Good morning, Rome! Set your alarms early for Saturday April 14th because you’re about to play Culture Week, 8 interactive days of free cultural sites, monuments and museums through out the Italian peninsula and islands. Okay, it’s not really a game, more an incentive by the Ministry of Culture to get people– whether locals or tourists– off the caffe chair and into a museum. However, a few years back, I invented a little healthy competition with some culturally enhanced friends where Culture Week meant we would voraciously visit every museum we’ve ever desired, yet not necessarily had the wallet to finance. At the end of the week, we’d throw down our free entry tickets much as much intensity as Patrick Bateman in the infamous business card scene (at 1:29), and winner literally took all.
So as not to confuse, Culture Week is primarily for state-run cultural sites and also includes events such as organized concerts and performances. Yes, there is a bit of a groan because the Colosseum/Roman Forum ticket is deliberately excluded from the free entrances this year. However, that double-header ticket seems a reasonable price to pay if everything else is free and Italy is trying to save some pennies culturally. For Lazio and Rome Culture Week info: take a look at this list of free sites/events in the Region of Lazio . In addition, Comune di Roma (City of Rome) organizes events (other local governments do as well). For information about civic museums participating in Culture Week, visit Musei In Comune, and also click here for event listings.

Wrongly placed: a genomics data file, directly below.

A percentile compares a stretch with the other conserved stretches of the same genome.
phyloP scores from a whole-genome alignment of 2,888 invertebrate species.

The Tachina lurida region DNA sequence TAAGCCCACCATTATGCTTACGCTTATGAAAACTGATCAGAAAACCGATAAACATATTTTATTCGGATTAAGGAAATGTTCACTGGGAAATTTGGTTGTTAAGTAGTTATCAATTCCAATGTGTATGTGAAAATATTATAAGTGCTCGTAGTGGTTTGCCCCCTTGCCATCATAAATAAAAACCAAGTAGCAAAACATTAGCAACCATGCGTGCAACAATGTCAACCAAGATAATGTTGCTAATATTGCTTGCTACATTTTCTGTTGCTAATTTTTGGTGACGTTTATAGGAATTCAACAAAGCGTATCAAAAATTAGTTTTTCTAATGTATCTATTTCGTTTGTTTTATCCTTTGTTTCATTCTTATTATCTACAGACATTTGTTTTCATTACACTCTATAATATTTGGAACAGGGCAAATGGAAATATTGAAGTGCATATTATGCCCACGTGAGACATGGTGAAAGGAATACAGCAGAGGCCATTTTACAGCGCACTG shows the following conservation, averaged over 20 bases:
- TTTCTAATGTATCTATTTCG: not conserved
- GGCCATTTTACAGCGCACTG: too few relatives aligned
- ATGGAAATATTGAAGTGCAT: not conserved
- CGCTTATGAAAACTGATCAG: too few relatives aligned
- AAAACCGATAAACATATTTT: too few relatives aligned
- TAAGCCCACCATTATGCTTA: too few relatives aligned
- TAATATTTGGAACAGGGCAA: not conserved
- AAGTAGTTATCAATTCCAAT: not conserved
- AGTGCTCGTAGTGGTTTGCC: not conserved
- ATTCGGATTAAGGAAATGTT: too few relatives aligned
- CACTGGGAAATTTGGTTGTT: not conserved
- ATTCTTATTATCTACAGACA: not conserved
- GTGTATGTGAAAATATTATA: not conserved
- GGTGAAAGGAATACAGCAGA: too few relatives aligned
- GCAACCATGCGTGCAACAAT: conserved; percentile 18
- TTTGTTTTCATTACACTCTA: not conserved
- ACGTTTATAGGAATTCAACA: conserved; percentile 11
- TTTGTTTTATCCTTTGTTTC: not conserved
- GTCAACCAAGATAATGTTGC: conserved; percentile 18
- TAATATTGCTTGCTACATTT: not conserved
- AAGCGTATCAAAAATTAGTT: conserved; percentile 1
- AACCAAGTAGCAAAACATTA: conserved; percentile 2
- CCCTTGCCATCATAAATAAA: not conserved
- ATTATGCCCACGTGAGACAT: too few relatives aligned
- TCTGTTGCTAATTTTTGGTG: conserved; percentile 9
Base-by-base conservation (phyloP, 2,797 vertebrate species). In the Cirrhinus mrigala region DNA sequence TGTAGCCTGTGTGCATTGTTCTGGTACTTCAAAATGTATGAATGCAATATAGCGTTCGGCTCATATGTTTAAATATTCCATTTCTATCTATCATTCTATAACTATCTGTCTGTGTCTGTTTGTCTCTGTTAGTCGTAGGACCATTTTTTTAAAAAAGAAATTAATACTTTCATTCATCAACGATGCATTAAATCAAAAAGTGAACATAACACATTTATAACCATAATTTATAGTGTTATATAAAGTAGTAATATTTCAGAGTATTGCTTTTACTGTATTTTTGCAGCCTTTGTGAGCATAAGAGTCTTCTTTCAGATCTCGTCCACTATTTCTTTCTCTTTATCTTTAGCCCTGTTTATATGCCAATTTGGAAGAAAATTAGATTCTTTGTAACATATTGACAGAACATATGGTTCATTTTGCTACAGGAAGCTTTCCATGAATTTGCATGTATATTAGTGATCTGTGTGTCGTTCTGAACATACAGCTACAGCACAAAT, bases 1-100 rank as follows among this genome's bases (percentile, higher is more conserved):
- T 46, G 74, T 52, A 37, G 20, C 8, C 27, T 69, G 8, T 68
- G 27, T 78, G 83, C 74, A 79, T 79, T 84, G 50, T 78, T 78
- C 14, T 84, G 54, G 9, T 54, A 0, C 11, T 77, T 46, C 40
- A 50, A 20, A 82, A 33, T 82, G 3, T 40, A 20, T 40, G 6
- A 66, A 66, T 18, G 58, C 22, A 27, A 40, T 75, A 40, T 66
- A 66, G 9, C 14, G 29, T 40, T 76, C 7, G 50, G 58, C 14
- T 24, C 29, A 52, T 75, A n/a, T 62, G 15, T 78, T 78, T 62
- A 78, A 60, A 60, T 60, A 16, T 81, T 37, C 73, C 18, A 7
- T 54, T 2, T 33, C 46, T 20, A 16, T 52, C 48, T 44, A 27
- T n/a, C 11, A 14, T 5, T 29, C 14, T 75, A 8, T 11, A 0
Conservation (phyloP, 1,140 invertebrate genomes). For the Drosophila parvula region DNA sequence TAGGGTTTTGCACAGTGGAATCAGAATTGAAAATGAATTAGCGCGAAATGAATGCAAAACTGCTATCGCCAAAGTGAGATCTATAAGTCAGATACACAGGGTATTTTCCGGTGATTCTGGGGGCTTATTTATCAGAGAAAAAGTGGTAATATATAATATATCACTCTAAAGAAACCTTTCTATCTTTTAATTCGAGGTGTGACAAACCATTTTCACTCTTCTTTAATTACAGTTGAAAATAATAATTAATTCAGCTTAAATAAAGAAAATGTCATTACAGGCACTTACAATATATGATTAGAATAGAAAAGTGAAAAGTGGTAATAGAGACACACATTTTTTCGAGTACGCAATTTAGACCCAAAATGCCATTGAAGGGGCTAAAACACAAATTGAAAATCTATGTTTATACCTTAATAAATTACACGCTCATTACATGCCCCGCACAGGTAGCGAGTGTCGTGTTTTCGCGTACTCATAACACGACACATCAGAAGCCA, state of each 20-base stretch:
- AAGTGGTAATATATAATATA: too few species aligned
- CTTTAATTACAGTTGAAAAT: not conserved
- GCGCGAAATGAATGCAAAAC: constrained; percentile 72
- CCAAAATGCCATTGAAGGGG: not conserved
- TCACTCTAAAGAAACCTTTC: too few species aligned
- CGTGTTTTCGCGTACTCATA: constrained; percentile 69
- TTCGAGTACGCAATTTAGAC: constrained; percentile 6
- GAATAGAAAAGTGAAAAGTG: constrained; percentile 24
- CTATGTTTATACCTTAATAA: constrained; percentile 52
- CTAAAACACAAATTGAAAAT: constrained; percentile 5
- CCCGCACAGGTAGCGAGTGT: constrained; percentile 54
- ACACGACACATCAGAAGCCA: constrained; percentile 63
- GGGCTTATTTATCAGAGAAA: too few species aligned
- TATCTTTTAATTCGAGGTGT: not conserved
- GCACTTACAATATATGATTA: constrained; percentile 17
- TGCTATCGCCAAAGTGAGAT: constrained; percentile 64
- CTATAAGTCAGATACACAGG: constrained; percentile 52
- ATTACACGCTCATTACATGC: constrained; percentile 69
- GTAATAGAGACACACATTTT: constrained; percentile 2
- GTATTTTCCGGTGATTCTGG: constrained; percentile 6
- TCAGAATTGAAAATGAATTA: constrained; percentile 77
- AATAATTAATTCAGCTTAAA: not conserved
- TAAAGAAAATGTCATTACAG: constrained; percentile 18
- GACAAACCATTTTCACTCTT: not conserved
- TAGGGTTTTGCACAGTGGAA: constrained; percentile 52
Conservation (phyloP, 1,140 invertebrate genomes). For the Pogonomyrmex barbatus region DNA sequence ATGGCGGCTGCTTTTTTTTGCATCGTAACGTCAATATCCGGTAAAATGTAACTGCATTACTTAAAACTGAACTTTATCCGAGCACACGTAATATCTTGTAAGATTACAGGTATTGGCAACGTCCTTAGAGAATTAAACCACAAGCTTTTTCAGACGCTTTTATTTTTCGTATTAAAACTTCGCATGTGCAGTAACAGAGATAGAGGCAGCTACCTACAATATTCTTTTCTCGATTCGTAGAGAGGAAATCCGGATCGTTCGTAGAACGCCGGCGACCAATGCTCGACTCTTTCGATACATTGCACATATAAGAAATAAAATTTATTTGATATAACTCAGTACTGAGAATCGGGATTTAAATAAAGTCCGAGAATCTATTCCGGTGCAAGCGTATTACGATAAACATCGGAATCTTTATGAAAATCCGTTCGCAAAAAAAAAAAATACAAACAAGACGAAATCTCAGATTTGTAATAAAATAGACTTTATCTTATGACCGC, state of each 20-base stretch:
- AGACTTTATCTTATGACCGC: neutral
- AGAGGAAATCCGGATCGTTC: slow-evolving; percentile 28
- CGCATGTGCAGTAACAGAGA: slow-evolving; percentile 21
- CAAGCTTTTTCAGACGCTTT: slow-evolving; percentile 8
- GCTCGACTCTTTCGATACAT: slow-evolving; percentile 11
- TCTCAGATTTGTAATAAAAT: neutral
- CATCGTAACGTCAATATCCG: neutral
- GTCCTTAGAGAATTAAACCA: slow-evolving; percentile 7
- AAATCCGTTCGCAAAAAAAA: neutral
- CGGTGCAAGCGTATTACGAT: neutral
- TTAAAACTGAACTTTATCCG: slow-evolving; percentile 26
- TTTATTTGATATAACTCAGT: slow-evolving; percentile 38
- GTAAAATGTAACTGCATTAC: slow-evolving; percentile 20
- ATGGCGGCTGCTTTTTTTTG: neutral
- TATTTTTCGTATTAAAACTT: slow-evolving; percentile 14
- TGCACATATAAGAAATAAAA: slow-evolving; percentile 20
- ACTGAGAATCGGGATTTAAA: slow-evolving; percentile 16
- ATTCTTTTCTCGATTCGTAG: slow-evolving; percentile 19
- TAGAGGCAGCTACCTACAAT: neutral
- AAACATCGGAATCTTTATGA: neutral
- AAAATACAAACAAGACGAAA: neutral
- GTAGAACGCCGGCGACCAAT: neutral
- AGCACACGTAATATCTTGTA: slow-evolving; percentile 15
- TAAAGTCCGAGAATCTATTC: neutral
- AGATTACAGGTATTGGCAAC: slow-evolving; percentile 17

Are you ready to play the Culture Week game? Though the only rule is to get yourself into as many museums as possible, here are some guidelines to racking up as many points as possible:
- Accumulate points by . . . Visiting as many sites as possible and document– photos, instagram, twitter, who cares
- Get Bonus lives by . . . visiting off-beat, unknown and out-of-zone sites like a trip changing visit to Caserta, or listening to a concert at the Casa del Jazz.
- Lose a Life by . . . not paying attention. Some cultural attractions are privately financed and not subject to the free entrances as deigned by the Ministry of Culture.